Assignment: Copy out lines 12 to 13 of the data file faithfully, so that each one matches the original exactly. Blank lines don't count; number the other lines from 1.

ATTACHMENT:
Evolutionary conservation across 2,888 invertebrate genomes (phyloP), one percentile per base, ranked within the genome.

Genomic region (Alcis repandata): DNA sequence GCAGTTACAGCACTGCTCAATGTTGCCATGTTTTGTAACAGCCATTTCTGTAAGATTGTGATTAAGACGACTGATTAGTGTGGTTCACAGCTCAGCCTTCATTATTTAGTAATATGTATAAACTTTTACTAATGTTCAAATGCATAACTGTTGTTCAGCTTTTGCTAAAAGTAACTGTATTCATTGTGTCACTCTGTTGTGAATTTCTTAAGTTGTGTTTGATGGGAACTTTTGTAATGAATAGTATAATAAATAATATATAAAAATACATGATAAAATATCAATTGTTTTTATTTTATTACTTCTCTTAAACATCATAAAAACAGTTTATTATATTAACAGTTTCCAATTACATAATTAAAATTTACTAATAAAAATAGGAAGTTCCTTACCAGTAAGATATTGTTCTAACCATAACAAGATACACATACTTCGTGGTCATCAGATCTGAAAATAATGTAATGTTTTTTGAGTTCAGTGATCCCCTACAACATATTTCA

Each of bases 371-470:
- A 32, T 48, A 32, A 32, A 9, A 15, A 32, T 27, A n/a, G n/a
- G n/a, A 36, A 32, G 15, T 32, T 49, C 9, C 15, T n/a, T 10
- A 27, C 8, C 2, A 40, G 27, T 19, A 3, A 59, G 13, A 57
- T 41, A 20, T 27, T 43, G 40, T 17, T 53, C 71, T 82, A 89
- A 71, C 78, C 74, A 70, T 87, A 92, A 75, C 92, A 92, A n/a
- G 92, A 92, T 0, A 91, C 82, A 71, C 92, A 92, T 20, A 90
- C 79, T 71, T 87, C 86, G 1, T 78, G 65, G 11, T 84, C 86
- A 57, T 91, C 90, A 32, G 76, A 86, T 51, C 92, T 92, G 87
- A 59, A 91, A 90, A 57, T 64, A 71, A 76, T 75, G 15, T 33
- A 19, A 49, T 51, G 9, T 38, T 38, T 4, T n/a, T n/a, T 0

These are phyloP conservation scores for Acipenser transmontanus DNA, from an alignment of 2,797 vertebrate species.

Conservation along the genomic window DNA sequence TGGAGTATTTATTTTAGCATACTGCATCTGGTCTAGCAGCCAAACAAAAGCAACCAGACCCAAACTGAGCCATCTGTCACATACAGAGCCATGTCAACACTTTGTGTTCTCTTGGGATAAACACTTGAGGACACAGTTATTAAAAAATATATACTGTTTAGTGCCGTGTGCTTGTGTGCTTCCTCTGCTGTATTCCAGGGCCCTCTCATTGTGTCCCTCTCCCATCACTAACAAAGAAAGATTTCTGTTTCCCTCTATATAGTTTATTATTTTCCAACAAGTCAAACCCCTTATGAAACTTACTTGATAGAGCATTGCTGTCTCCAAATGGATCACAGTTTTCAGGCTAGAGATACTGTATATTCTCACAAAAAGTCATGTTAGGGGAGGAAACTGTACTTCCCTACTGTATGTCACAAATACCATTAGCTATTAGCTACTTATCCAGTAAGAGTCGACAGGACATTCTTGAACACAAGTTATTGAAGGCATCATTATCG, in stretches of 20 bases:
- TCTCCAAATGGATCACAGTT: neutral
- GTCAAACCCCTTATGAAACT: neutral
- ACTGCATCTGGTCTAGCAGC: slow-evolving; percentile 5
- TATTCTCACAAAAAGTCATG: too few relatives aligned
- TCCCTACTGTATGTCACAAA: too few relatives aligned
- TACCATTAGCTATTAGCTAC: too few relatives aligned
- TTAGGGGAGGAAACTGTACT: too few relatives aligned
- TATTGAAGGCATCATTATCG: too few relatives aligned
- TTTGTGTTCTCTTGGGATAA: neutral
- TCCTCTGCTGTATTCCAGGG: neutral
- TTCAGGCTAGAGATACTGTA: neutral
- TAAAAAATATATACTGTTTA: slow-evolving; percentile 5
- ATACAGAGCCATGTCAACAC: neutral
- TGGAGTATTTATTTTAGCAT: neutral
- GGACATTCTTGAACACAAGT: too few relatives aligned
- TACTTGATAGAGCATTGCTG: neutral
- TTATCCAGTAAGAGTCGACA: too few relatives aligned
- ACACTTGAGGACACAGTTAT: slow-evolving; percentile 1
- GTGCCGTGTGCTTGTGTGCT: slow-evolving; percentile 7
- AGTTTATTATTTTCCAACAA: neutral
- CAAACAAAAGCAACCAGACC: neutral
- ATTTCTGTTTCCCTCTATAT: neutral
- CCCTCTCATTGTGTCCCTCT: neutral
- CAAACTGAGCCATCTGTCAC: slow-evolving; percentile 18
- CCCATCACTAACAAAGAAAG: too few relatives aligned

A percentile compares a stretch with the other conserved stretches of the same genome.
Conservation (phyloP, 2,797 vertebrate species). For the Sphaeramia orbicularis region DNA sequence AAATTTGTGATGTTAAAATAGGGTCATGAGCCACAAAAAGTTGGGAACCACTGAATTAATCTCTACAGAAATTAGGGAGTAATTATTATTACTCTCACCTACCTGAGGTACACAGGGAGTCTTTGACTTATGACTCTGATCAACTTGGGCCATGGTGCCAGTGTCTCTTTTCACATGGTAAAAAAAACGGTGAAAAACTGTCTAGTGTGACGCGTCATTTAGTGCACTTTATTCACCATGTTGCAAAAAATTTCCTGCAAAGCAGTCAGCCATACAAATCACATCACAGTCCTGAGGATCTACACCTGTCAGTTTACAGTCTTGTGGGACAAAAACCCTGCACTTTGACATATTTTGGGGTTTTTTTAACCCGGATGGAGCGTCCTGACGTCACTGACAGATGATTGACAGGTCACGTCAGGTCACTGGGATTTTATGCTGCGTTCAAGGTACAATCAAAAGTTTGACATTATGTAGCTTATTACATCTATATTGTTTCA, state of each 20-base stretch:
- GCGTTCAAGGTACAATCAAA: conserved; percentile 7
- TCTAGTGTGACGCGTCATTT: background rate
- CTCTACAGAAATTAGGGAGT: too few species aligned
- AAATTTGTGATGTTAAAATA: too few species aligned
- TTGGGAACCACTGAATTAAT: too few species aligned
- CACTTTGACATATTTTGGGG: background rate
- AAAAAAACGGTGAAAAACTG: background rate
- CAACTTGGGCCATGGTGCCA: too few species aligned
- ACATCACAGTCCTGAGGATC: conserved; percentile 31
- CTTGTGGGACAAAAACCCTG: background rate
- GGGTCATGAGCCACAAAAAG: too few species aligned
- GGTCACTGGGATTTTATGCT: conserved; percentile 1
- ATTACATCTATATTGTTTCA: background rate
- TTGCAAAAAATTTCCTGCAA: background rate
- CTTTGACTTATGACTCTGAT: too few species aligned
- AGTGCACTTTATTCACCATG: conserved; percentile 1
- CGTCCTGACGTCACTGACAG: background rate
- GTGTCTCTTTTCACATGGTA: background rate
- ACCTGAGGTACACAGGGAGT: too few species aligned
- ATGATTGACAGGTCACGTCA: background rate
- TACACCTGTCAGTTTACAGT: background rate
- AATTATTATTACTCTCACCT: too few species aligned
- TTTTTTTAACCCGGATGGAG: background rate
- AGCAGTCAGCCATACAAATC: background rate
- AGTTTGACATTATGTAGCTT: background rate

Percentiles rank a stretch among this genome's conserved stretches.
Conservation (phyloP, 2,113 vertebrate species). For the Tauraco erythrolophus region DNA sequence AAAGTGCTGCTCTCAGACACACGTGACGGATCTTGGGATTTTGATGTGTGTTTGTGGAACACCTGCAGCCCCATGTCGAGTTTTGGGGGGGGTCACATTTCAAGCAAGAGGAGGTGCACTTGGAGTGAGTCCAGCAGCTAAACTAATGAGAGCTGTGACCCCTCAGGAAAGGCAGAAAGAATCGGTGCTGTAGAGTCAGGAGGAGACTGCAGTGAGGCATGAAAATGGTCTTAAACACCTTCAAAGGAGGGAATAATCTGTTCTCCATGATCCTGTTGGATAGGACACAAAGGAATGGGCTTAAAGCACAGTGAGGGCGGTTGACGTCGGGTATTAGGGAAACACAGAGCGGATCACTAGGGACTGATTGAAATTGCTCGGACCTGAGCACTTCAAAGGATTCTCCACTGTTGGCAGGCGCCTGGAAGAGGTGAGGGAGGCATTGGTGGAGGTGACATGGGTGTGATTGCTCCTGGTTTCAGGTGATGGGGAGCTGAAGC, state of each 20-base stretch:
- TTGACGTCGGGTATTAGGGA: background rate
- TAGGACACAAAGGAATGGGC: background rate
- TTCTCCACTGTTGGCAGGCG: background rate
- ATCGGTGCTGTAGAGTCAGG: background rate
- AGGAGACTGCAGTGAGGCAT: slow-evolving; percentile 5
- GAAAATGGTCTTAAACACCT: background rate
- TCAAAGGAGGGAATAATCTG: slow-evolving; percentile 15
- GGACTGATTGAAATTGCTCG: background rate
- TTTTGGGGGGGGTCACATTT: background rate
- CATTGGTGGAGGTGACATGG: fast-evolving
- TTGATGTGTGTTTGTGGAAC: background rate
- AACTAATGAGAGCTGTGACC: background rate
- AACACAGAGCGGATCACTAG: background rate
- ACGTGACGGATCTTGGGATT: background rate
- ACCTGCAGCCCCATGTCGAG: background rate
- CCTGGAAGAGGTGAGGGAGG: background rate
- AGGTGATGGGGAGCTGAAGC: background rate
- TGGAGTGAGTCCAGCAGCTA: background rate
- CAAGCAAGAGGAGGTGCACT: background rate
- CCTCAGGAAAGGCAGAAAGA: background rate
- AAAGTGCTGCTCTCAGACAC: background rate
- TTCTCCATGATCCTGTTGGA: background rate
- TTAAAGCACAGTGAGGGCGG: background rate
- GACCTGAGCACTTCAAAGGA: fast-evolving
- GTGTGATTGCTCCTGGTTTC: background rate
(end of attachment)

- A 59, A 91, A 90, A 57, T 64, A 71, A 76, T 75, G 15, T 33
- A 19, A 49, T 51, G 9, T 38, T 38, T 4, T n/a, T n/a, T 0